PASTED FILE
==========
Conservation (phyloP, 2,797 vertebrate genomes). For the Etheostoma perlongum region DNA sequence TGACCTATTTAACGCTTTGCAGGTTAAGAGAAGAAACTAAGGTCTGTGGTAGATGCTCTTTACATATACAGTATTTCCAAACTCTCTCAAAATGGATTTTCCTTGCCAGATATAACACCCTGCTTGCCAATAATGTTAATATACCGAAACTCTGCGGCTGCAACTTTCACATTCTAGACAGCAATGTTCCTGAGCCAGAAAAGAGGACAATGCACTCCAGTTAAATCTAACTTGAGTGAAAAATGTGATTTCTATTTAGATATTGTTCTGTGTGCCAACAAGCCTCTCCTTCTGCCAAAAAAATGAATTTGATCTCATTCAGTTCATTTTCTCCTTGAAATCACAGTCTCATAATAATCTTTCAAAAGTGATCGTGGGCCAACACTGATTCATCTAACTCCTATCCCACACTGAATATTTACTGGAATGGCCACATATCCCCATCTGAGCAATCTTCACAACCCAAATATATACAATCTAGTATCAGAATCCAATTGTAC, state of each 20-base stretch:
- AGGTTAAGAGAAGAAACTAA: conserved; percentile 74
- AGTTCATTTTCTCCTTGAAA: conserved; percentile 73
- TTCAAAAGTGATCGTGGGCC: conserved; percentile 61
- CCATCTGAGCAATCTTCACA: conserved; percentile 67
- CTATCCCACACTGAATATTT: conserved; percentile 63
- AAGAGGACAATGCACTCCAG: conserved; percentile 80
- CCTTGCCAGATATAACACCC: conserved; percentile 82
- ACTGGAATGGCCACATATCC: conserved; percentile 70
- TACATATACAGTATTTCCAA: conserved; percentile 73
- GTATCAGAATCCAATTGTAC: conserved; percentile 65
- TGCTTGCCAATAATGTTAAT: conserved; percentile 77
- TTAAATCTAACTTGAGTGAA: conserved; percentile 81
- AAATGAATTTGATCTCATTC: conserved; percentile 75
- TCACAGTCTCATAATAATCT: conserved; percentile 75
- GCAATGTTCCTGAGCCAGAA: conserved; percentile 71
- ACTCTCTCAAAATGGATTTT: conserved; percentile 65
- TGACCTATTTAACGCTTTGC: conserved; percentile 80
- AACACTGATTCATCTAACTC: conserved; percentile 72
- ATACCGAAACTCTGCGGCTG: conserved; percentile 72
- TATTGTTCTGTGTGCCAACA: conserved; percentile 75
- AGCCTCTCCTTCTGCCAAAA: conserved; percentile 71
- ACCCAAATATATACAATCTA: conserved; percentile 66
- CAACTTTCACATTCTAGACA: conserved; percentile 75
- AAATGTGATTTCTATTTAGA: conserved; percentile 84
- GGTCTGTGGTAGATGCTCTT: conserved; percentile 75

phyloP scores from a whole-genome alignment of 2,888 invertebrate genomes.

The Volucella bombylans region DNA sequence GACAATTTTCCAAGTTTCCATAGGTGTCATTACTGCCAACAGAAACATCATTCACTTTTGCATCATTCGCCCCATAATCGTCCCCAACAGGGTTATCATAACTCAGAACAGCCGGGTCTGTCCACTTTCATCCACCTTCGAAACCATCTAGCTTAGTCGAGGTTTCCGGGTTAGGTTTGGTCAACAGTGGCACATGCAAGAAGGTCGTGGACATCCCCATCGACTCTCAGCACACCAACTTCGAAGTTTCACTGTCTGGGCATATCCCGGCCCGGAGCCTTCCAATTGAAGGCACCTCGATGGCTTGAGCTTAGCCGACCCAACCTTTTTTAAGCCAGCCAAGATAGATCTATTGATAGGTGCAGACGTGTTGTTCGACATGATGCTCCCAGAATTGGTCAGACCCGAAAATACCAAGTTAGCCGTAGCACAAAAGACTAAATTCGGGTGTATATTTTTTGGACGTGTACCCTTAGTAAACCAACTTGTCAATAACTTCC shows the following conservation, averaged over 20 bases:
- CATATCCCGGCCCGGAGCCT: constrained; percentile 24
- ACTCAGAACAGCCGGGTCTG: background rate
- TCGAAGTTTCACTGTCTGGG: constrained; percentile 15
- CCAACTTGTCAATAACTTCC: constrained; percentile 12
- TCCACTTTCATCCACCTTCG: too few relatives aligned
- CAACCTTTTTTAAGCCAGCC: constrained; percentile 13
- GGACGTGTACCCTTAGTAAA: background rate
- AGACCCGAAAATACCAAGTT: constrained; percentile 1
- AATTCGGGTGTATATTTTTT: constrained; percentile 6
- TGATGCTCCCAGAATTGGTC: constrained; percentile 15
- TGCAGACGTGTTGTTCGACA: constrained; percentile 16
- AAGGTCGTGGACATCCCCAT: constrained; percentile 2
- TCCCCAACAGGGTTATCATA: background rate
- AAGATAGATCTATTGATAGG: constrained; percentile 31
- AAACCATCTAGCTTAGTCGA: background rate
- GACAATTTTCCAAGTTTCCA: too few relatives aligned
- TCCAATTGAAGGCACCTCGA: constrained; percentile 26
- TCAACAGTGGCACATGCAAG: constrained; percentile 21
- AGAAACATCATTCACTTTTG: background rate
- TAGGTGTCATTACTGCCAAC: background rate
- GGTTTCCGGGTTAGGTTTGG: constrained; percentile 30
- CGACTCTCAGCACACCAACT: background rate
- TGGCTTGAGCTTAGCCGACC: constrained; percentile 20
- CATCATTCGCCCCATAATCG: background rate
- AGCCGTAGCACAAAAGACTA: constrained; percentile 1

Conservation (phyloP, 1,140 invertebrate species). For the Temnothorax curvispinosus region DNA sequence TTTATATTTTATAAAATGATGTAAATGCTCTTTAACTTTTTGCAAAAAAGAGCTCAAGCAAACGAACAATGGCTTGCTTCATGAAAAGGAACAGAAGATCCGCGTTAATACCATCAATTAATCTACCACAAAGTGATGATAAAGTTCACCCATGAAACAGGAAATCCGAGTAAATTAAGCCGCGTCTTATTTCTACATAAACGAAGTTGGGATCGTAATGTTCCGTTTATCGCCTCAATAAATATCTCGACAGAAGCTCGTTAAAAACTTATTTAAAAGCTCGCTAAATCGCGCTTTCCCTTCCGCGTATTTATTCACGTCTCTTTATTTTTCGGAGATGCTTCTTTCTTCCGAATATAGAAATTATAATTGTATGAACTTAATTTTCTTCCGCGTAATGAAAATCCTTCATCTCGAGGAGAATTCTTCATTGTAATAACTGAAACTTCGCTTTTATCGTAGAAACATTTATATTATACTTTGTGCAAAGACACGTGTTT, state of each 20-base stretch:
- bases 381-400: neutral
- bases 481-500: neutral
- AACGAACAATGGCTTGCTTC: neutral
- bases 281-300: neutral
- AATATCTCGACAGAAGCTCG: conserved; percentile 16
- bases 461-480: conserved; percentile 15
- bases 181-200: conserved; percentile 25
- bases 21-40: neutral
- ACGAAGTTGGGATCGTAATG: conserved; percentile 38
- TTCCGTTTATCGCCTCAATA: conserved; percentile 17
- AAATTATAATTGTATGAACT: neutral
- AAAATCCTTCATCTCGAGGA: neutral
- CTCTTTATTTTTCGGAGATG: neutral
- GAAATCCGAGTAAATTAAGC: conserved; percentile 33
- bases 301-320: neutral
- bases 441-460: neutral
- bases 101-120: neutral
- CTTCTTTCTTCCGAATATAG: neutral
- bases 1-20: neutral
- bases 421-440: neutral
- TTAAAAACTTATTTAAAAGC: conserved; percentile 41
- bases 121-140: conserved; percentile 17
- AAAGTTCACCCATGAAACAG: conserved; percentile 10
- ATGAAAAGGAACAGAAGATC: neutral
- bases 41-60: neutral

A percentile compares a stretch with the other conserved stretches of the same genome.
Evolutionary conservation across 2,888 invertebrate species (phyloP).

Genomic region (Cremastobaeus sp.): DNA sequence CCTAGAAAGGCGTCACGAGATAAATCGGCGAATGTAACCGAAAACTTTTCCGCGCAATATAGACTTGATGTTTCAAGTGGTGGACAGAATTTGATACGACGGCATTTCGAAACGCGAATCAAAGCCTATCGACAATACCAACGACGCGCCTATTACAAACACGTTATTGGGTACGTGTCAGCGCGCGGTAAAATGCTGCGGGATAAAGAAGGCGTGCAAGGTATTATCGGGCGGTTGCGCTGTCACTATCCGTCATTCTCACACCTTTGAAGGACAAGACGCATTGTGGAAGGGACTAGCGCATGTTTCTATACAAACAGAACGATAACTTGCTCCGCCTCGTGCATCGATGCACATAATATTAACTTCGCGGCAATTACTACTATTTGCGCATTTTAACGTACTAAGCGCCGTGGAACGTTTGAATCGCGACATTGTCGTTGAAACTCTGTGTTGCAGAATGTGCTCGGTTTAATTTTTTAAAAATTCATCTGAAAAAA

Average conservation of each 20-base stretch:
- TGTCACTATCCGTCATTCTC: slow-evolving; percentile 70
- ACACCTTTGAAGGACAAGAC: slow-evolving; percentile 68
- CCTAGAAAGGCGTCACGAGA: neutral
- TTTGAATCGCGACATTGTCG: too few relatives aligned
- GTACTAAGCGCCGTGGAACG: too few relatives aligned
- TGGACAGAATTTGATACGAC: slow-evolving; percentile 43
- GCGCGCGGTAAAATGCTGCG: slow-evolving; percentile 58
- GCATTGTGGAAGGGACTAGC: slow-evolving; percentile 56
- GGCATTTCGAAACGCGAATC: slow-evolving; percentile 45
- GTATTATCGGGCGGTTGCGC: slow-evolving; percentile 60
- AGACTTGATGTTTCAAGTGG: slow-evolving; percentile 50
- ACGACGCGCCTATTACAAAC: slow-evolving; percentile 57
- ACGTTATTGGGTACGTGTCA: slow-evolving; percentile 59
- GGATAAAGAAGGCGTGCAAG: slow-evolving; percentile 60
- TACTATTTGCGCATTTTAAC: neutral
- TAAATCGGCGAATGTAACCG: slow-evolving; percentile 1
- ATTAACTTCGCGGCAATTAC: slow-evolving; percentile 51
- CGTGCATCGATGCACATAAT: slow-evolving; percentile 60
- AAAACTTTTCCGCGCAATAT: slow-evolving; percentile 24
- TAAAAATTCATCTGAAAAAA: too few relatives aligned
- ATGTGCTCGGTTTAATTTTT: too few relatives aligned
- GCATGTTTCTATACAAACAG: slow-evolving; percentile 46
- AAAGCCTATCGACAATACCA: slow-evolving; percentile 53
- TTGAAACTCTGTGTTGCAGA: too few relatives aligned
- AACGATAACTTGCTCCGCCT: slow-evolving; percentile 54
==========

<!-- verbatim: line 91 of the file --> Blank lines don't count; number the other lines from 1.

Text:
- GCATTGTGGAAGGGACTAGC: slow-evolving; percentile 56